Nearly four years ago, parents on the Northwest Side were clamoring for more preschool, but coming up empty-handed.

Lack of classroom space was the main problem. At one school, according to the Northwest Neighborhood Federation, 250 to 300 families were on the waiting list for a preschool slot.  

So the federation and a former state senator came up with a plan: Create a “third shift” that would take advantage of existing space by tacking on another program at the end of the regular school day.

Chicago Public Schools agreed, and in 2005, opened 15 third-shift preschool classes in six schools: Barry, Belmont-Cragin, Falconer, Hanson Park, Lloyd and Schubert. The programs begin at 2:30 or 3 p.m. and end after 5 p.m.

Since then, third-shift preschool has become a fast-growing slice of the early childhood pie, especially in predominantly Latino schools and communities that are strapped for space and need new ways to serve children who otherwise are likely to go without services.

Last school year, the number of third-shift classes more than doubled since the program began, to 42 classes in 27 schools located in 21 neighborhoods, mostly on the Northwest and Southwest Sides. Seven more schools will launch third-shift classes this fall. (Each class can serve up to 20 students.) 

Even with the expansion, some schools with third-shift classes report that children are still going unserved. At Tarkington in Chicago Lawn, 200 families applied for just 60 slots in the school’s three late classes. Belmont-Cragin, which has four such classes—the largest program in the city—has approximately 101 families on the waiting list. Stock has one third-shift class and 100 children on a waiting list; Reilly has two classes and 40 children waiting for slots.

CPS says 3,652 children throughout the city are on waiting lists for preschool. That’s an improvement since 2004, when the waiting list was 5,898.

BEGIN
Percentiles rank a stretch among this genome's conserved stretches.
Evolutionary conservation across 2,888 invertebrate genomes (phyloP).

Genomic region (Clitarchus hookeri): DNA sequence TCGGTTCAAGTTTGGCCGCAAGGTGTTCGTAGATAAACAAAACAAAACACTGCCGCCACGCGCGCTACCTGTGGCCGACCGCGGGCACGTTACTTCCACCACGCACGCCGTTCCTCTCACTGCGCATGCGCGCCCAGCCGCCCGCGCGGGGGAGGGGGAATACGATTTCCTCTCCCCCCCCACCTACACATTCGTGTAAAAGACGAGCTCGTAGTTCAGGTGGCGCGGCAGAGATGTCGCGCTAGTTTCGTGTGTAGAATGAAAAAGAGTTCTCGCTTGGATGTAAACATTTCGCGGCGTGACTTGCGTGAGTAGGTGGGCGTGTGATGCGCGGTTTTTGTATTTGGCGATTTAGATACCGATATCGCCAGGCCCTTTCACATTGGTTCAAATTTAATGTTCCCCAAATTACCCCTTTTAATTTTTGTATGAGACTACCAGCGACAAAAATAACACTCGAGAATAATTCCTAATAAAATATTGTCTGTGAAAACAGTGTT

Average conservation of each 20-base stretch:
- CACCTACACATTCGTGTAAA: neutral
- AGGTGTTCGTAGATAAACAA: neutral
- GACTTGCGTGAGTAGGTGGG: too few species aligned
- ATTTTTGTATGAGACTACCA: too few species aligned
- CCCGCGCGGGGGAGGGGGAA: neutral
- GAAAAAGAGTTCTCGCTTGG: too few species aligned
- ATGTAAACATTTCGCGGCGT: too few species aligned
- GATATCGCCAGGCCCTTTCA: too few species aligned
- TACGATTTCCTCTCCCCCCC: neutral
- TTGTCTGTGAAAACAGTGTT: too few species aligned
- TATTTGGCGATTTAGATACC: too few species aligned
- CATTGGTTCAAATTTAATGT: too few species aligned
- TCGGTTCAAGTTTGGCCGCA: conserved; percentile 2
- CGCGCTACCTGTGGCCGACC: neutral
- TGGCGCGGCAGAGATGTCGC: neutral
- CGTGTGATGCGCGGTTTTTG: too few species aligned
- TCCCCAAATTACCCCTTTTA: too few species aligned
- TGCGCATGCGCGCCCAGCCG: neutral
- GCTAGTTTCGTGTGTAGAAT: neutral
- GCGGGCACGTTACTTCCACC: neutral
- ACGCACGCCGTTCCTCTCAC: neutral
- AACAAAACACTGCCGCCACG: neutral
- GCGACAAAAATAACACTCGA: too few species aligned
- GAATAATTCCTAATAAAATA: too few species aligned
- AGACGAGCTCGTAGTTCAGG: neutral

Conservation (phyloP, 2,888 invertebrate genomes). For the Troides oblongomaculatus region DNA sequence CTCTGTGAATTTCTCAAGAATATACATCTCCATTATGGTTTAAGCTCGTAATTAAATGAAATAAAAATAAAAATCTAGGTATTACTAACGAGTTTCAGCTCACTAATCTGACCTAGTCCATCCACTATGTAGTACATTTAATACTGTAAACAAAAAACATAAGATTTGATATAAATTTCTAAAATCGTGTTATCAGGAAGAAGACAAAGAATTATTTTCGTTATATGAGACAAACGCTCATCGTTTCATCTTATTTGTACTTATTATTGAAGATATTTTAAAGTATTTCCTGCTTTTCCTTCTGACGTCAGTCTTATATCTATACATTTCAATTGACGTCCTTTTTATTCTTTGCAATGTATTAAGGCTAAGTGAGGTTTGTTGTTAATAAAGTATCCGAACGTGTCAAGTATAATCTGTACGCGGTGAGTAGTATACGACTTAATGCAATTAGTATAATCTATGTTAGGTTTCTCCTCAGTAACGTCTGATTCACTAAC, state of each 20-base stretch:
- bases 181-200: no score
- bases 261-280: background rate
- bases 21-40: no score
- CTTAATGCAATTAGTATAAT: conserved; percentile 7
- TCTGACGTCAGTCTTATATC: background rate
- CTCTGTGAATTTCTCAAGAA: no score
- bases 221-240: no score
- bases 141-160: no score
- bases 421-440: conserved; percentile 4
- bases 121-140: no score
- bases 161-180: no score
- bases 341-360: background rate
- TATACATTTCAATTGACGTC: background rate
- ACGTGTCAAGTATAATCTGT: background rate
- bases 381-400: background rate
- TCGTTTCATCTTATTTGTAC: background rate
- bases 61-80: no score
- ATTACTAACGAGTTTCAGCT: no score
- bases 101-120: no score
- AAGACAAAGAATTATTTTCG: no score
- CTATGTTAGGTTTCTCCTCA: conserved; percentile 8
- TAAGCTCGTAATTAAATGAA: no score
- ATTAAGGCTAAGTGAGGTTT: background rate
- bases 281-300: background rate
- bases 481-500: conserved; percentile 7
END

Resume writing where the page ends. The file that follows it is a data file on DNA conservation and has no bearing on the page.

“There is a need for more programs and they have to be flexible,” says former state senator Miguel del Valle, now the city clerk of Chicago, who worked to bring the third-shift classes to CPS schools. “Children are better off in a formal, well-run program than just sitting in front of the TV.”

CPS tried a similar program in the early 1990s that was axed when teacher’s assistants filed a lawsuit claiming that they were not being paid overtime for working in an extended-day program.

“We didn’t have the money to do that, so the program was closed,” says Bonnie Roelle, who runs CPS’ Preschool for All and tuition-based programs.

Money, attitudes are barriers

Still, the expansion hasn’t always been smooth sailing.

“The first problem was the principals, and the second was the budget,” says Gloria Pinto, the executive director of the Northwest Neighborhood Federation, the community group that helped spearhead third-shift preschool. “Some principals didn’t want it, and we needed extra funding.”

Roelle, who says CPS was receptive because it had run the now-shuttered extended-day program, confirms that principals hesitated to jump on board.

At one meeting with Northwest Side principals, the idea got a chilly reception, says Pinto. “Two of them outright told us ‘No,’ and they didn’t show up for any more meetings.”

Pinto says some principals complained that adding an after-school shift would mean hiring more security and other staff so that they could keep their building open.  “It was more work for them. They didn’t want to do it,” she says.

“Principals feel like they already have enough to do,” Roelle adds. “Even now, we have a huge Latino population in the Midway Airport area that could benefit from these programs, and we can’t get our foot in the door over there.”

However, eventually some schools stepped up to the plate. One of the first to sign on was Belmont-Cragin.

“We were open to the idea, and we liked the idea of serving more children who would otherwise to go kindergarten without any [school] experience,” says Principal Maria Cabrera. “To fill our third shifts, we just go right down our waiting list.”

Belmont-Cragin tried to open a fifth classroom last year, but could not find a certified bilingual early childhood education teacher who was willing to work part-time in an afternoon shift. Other early childhood programs have similar problems attracting bilingual teachers with early childhood certification. (See Catalyst, December, 2007)

Belmont-Cragin has two full-time teachers who teach preschool during the regular school day, and one part-time teacher who teaches the third-shift class.

As for funding, three years ago, del Valle lobbied for, and won, additional state funding to cover those costs.

Now, funding is not a concern since Preschool for All began funneling additional money to the district starting in the 2006-07 school year. “We have the money now. We could open up 20 more classrooms, but there is still some reluctance on the part of principals,” says Roelle.

Word-of-mouth among parents, and a push from early childhood staff, have helped the third-shift program expand, says Roelle. 

This fall, a total of seven additional third-shift classes will open up at Dore, Gallistel, Waters, Falconer, Edison Park, Audubon and Stock schools.


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